Groin Pain in Children

When a child develops groin pain, the pain may be caused by a problem with the upper part of the thighbone (head of the femur) or the hip. Common causes of groin pain, knee pain (referred pain from the hip), or limping include:

  • Legg-Calve-Perthes disease. This condition affects the blood supply and proper placement of the head of the femur in the hip socket.
  • Slipped capital femoral epiphysis. This condition occurs when the femur slips at the growth plate (physis) and does not fit in the hip socket correctly.
  • Developmental dysplasia of the hip (DDH). This condition is caused by abnormal development of the hip joint. The femur may fit loosely into the hip socket (subluxation) or be completely out of the hip socket.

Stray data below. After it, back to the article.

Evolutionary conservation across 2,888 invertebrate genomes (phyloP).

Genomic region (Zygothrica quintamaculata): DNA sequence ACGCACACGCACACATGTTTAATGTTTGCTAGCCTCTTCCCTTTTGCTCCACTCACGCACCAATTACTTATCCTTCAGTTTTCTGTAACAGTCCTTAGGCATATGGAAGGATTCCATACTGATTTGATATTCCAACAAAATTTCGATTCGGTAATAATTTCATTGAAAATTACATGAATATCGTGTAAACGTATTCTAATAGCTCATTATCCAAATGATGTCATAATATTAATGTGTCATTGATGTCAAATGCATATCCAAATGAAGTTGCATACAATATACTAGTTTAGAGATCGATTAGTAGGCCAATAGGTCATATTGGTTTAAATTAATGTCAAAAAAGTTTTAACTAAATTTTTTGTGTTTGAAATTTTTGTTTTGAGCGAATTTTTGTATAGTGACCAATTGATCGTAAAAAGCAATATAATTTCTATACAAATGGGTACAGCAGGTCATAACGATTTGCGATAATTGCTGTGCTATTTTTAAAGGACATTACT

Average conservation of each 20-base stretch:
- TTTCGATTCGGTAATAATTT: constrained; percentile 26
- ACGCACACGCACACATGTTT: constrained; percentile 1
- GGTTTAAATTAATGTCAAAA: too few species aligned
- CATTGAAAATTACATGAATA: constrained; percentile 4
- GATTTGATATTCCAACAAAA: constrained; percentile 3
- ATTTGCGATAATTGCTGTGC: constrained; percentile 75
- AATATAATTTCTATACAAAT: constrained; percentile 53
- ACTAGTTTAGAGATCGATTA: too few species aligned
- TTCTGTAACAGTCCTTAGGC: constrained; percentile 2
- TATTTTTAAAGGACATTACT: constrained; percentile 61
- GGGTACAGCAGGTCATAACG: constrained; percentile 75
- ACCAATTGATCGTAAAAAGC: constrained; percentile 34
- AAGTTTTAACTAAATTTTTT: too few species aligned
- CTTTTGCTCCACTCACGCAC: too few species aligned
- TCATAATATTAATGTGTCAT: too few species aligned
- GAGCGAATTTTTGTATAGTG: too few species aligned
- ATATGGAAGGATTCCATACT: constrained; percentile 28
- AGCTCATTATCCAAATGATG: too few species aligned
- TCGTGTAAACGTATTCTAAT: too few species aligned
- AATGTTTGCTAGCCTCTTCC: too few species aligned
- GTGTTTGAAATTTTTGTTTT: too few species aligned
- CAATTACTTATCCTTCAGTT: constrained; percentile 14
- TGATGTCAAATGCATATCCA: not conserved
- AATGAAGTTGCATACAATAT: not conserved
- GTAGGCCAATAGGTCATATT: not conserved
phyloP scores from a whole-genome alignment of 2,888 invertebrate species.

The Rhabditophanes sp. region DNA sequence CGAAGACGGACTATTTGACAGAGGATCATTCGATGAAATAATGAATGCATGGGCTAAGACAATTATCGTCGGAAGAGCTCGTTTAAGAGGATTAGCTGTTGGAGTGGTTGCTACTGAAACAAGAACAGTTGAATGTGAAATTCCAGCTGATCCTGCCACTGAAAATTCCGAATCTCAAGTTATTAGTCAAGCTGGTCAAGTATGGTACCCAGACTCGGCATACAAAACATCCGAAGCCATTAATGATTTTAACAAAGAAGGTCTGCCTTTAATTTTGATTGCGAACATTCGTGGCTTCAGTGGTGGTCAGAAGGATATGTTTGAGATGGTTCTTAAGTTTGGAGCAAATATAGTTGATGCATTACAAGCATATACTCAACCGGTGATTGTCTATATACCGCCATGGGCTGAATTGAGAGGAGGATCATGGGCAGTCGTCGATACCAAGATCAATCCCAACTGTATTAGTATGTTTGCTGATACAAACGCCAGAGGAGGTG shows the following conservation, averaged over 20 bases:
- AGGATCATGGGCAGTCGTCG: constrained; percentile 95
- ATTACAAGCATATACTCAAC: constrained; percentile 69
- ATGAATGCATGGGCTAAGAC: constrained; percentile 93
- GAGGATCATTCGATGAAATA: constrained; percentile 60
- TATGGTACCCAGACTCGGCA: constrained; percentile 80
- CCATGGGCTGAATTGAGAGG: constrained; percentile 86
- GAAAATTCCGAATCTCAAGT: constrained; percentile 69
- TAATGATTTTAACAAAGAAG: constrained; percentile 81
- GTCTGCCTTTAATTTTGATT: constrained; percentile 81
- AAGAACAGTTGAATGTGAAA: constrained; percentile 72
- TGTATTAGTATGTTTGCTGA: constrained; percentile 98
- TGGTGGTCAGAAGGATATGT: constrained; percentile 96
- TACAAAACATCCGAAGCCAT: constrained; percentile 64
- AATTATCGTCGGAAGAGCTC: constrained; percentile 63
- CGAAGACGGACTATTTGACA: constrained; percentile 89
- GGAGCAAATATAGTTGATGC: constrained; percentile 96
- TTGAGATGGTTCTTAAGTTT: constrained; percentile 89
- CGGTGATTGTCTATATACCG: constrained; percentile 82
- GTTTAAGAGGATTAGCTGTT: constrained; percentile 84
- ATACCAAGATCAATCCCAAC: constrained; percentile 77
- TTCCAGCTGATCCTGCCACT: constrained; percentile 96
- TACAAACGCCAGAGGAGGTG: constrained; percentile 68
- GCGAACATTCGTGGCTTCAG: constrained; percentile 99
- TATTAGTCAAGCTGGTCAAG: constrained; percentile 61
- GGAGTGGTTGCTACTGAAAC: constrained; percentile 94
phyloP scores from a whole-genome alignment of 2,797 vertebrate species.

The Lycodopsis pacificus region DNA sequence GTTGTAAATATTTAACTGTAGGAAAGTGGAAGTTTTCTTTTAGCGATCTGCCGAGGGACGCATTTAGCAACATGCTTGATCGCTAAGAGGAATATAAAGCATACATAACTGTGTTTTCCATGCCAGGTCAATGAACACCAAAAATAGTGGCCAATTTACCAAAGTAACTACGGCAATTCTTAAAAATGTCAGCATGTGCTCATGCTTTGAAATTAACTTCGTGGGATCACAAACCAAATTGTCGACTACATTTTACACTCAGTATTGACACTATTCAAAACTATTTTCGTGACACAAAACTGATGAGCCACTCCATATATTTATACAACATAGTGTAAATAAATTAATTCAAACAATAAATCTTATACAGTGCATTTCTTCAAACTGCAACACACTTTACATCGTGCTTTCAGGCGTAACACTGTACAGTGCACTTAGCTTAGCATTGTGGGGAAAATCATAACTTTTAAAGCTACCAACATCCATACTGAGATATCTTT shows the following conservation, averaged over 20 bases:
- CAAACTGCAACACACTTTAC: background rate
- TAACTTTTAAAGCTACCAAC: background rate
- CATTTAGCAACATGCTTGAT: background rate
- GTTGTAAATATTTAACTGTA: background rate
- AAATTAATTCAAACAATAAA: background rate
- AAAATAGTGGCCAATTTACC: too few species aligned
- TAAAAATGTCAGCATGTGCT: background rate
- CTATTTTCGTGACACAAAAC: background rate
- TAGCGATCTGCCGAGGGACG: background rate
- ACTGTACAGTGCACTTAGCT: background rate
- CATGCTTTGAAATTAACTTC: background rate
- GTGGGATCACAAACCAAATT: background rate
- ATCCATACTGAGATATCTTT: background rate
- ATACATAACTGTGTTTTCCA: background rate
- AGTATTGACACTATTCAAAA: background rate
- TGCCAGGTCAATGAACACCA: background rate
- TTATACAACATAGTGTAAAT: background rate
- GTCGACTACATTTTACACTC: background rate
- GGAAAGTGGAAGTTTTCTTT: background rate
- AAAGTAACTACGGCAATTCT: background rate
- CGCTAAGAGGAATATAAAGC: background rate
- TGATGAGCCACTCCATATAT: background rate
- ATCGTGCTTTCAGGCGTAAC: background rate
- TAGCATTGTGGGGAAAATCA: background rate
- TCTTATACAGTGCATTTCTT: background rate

• Swelling (inflammation) of the lining of the joint space of the hip (toxic synovitis).
  • Juvenile idiopathic arthritis. This disease causes inflamed, swollen, stiff, and often painful joints.
  • Infectious arthritis (septic arthritis). This is caused by a bacterial or fungal infection inside the hip joint.

 

 

* The Content is not intended to be a substitute for professional medical advice, diagnosis, or treatment. Always seek the advice of your physician or other qualified health provider with any questions you may have regarding a medical condition.